The worst instance of this was when I was waiting for my interview for the University of Leicester, in 2012, when I found my website not working and had actually been pulled from the server for violating the hosting companies rules. I spent a frantic 30 minutes exchanging emails in trying to get it back and working before the interview, by removing various plugins and promosing to do more when I had more time later that day.
Nothing causes more fear than a page or server error when you need your website most.
Learning Thursday is a blog series that features a new L&D article every other week along with discussion points. Read and then share your own ideas by commenting below! Check out the last Learning Thursday here.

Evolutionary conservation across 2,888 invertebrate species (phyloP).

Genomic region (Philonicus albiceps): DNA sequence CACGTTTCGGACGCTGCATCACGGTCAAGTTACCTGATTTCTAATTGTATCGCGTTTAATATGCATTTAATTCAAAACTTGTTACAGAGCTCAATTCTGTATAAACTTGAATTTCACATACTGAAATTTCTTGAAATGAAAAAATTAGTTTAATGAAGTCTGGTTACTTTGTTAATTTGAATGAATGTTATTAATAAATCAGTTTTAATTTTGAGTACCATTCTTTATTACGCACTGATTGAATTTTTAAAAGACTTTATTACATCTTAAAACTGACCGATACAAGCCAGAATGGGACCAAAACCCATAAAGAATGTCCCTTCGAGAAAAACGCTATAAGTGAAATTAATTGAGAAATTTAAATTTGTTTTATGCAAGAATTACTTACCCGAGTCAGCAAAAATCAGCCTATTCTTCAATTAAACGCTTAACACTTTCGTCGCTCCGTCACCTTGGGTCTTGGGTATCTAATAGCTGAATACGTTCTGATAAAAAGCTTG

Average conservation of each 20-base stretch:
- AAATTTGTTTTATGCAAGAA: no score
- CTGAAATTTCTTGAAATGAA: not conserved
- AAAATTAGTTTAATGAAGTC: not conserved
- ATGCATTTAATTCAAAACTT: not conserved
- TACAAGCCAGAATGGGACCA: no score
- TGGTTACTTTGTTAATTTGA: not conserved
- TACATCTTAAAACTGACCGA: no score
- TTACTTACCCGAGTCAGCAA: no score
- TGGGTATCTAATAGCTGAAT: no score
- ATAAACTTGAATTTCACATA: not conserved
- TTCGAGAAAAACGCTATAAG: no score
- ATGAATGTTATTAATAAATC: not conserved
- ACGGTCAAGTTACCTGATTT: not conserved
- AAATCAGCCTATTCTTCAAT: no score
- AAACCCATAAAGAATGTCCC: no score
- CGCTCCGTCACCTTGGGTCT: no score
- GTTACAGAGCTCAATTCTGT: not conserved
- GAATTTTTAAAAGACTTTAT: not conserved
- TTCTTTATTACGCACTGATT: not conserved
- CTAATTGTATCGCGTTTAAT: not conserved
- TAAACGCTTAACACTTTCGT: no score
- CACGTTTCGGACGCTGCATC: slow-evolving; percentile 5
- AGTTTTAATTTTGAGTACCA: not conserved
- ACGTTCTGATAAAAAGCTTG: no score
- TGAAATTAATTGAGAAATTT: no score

Have you ever noticed how many acronyms there are in the learning and development industry?
You’d think we were NASA. Every instructional design model, every teaching method, and every new flavor of learning technology has an acronym. Why?
In two words: Marketing strategy.
Take learning technology vendors for example. Many acronyms are used to delineate different types of learning systems, when in fact the functionality across the categories is similar. For reference, here are some of the more prominent learning system categories. Feel free to comment other types below this article:
It’s not easy to define which system features or traits belong in which category. It can be difficult to tell whether a specific platform is principally a learning management system (LMS), or a learning content management system (LCMS), or something else entirely. An LMS can easily have learning record store (LRS) features, and vice versa. Adobe Captivate Prime is an example of “hybrid” learning technology that straddles more than one category.